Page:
by Anne Hébert
“But then you shouldn’t have provoked God. His silence is sometimes preferable to His word.”
Non-linear storytelling is one thing, but when written in the style of nightmare, hallucination and madness, some stories can become entirely different monsters. Published in 1977 and written in French, the book reads as if it’s 100 years older, and that’s not a bad thing for the subject material.
Sister Julie of the Ladies of the Precious Blood begins having horrible visions of the man Adélard and the woman Philoméne consisting of the violent sexual and physical depravity they visit upon each other and their two children. These visions, along with marks mysteriously appearing on Sister Julie’s body, serve to isolate and alienate her from her superiors in the nunnery.
The visions, however, may be more if Julie is actually the young girl and Joseph is really her brother in torment. Adélard, quite possibly Satan himself, and his wife have monstrous magical abilities that help enslave the town(s) around them to their homemade liquor and bloody rituals. But as Philoméne is seducing her son at a ceremony, he denies her and the age-old tradition of the most powerful demons being born of a mother and her son is broken. Sister Julie, back in the present day and locked inside a room where she should be causing no further disturbances, embraces her grotesque power and begins taking revenge upon the sisters that treated her poorly. With the entire building under her sway the air itself is considered poisoned as despair threatens to take over.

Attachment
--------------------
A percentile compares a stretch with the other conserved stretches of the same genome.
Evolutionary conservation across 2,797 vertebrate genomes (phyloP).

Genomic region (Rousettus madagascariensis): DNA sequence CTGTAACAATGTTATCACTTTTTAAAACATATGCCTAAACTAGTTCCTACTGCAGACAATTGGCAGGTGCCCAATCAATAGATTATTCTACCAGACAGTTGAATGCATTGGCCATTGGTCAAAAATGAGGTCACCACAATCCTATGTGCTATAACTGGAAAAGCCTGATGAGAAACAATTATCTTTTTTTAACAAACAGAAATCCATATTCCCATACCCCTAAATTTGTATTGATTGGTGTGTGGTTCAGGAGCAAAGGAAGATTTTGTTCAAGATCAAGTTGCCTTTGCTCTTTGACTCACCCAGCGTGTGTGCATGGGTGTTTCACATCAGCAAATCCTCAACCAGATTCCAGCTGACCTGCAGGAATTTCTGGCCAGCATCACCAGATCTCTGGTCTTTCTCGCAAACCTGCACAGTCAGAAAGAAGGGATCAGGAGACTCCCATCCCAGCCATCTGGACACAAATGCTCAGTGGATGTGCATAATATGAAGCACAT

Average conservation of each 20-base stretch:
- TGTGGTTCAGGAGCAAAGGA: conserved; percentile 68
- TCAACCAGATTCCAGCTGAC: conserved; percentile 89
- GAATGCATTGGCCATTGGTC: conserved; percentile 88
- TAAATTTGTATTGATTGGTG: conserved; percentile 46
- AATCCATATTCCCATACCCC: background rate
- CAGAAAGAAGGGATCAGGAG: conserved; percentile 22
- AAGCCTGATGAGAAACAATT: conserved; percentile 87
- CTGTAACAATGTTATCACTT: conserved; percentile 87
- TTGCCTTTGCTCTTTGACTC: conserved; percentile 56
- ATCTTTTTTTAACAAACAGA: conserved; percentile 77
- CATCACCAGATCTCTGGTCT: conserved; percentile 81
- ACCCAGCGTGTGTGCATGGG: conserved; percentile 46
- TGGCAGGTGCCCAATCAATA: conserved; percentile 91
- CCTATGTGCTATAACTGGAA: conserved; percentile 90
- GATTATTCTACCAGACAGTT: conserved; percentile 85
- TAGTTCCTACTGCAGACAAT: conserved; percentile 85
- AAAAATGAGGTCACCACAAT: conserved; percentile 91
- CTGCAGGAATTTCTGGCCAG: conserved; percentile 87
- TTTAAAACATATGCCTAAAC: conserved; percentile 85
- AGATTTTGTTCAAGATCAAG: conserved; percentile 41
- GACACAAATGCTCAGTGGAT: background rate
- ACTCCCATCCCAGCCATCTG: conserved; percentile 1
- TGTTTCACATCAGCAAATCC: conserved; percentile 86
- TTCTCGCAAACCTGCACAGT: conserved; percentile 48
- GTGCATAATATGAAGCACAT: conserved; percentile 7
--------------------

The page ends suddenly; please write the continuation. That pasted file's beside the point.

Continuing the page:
This book is absolutely not for everyone, and some may consider it slow based on its dreamlike quality. Incest and rape are all over the place and we’re dealing with a physical manifestation of The Devil, not on Earth briefly to steal a soul, but living here for hundreds of years–and all that that implies. It’s also filled with magic. It’s not the kind that creates rainbows, but no one’s throwing fireballs either. This is an earthy, decaying, disturbingly real form of magic born of sex and blood that is written well enough you can almost taste the filth through the visions. You may want to keep some Calvin and Hobbes around if attempting this one because it’s so dark and threatens madness as you follow.
There’s a lot to like here and much of it is because of the disturbing way the tale unfolds, never giving you much assurance as to what ground you’re on. Did she imagine that? Did they imagine she did that? Did I even read that right? The book unfolds like a nightmare which keeps you fascinated and forging ahead.
“Woe unto us, for Satan has descended upon us with great fury.”